This is how we are with Happiness and Love. When we love others completely and absolutely, we are completely full of happiness. No one can offer us more happiness or love…we already have all we need, and we can share with everyone else…forever! We will never run out. But when we feel like we have no love, no happiness, and someone offers us a sliver, we jump at it. We take whatever we can get, no matter the price. We enter into terrible relationships simply because we have no love for others, no love for ourselves, and we need someone else to give it to us. As he states:

“Happiness never comes from outside of us.”

“If happiness can only come from inside of you and is the result of your love; you are responsible for your happiness.”

“When we love, we don’t have expectations, we do it because we want to, and if other people do it or not, it’s because they want to or not and it’s nothing personal.”

“The only way to master love is to practice love. You don’t need to justify your love, you don’t need to explain your love; you just need to practice your love.”

This is when I started to like the book. He was writing truth, and it was truth people need.

The next quotes about relationships and finding “the right one” were quite poignant.

“I can tell you that the right woman for you is the one you love just the way she is, the woman you don’t have the need to change at all…you are lucky if you find the right woman for you, and at the same time you are the right man for her.”

“You know the kind of man or woman that you want? The one that makes your heart sing, the one is aligned with the way you are, the one who loves you just as you are. Why set yourself up for something else? Why not get what you want? Why pretend to make someone fit what she is not?”

“When you buy something you don’t need, it ends up in the garbage. It’s the same in a relationship.”

“If you cannot love your partner the way she is, someone else can love her just as she is. Don’t waste your time, and don’t waste your partner’s time. This is respect.”

“You take care of your half of the relationship. The other half is not your problem.”

Then he made a quote that made me perturbed again.

“We learn to pretend to be what we are not”

We often practice to become something we are not. We want to be an athlete, or a scholar, or religious, or a good dresser. I do see people being false when they are trying to go against their beliefs, who they really are. But I see nothing wrong with learning new things and becoming things we weren’t before. Guess what, I’m a lot of things I wasn’t when I was a child…because I practiced. For example. My sister told me once she needed to stop acting like she was Hispanic, because she’s not. She was dating a guy from Columbia at the time. Well now they are married, and she is working diligently to learn Spanish. She will never be “Hispanic” by blood, but she can learn their language and appreciate their culture, food, and customs. This is not pretending to be something you are not. It is learning, expanding your horizons. So he has a point, but it shouldn’t be portrayed as an entirely negative thing.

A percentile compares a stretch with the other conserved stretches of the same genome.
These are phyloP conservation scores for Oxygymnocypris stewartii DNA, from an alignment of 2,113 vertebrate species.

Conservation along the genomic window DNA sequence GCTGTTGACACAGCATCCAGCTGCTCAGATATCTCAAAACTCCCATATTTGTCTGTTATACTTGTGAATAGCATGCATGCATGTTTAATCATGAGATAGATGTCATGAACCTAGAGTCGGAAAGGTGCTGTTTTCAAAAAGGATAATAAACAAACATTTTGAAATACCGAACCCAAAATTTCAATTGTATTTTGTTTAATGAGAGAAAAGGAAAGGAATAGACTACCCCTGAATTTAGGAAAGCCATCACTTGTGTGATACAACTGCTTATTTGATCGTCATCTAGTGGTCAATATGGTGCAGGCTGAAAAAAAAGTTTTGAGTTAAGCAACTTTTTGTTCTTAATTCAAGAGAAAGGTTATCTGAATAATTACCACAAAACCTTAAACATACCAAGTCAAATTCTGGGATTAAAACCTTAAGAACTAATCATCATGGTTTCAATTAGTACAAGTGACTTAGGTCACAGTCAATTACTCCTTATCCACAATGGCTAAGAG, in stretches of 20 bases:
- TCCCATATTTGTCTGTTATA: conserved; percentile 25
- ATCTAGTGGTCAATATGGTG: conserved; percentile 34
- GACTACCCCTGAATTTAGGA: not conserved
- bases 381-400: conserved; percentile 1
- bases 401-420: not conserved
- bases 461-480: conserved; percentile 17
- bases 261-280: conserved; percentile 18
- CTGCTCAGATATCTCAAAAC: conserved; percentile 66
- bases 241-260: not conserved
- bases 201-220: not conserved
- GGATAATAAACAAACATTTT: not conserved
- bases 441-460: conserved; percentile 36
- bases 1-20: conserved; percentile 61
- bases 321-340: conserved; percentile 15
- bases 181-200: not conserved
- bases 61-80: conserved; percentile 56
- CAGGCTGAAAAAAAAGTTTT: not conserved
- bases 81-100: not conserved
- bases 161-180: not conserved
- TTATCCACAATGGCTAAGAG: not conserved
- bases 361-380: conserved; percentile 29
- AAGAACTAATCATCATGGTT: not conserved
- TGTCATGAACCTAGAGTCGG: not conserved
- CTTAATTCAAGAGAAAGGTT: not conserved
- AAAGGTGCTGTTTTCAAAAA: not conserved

"There’s no problem with being gorgeous. If you walk through a crowd of people and they tell you “Oh, you are beautiful.” You can say “Thank you, I know,” and keep going. It doesn’t make any difference to you. But it will make a difference if you don’t believe that you are beautiful and someone tells you that. Then you are going to say “Am I really?” This opinion can impress you, and, of course, that makes you easy prey."

Beauty and perception are one and the same. It can control us, or be our greatest asset.

"You will forgive them not because they deserve to be forgiven, but because you don’t want to suffer and hurt yourself every time you remember what they did to you."

Forgiveness is not for the offender, it is for the offended.

"You have a limit to the amount of abuse you will accept, but no one in the whole world abuses you more than you abuse yourself. The limit of your self abuse is the limit you will tolerate from other people. If someone abuses you more than you abuse yourself, you will walk away, you run, you escape."

This one made me think for a very long time – is that how we determine what abuse we’ll take…how bad we think we are???

"Whatever is not true will not survive skepticism, but the truth will always survive skepticism."

Unfortunately this one was wrong. Like Harry S. Truman said: “You can accomplish anything in life, provided that you do not mind who gets the credit.”